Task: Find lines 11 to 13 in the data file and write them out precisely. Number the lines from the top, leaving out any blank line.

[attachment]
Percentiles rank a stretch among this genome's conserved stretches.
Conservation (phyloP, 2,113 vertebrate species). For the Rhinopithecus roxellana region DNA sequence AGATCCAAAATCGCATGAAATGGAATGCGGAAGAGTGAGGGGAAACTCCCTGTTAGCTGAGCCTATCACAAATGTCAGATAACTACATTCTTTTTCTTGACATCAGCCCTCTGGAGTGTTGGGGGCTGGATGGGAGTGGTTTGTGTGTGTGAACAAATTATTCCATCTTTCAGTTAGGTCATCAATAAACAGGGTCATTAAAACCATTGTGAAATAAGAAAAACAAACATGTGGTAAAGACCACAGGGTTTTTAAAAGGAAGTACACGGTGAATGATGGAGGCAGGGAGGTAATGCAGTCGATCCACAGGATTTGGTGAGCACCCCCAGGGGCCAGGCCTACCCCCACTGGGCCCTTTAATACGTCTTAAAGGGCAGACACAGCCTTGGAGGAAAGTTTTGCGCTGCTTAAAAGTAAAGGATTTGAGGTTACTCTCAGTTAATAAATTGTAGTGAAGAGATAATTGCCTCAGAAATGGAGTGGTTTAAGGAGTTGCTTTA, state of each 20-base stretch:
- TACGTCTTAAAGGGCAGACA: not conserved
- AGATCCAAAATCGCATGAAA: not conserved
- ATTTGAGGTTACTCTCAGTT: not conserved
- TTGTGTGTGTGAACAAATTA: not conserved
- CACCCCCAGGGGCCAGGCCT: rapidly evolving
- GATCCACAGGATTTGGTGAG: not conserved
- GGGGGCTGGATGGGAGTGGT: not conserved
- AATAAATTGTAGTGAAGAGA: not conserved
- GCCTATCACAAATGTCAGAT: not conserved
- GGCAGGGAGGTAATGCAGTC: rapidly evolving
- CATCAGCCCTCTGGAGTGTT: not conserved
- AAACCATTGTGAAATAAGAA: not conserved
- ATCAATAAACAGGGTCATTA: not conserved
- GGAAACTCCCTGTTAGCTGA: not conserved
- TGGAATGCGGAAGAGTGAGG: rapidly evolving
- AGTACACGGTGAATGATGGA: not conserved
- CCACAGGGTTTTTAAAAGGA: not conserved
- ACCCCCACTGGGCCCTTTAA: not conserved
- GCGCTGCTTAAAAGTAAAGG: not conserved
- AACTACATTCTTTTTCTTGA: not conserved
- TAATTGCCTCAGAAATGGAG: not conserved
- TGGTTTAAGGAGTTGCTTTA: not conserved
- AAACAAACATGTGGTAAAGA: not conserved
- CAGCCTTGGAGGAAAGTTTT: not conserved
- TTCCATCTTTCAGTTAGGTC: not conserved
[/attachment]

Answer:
- GCCTATCACAAATGTCAGAT: not conserved
- GGCAGGGAGGTAATGCAGTC: rapidly evolving
- CATCAGCCCTCTGGAGTGTT: not conserved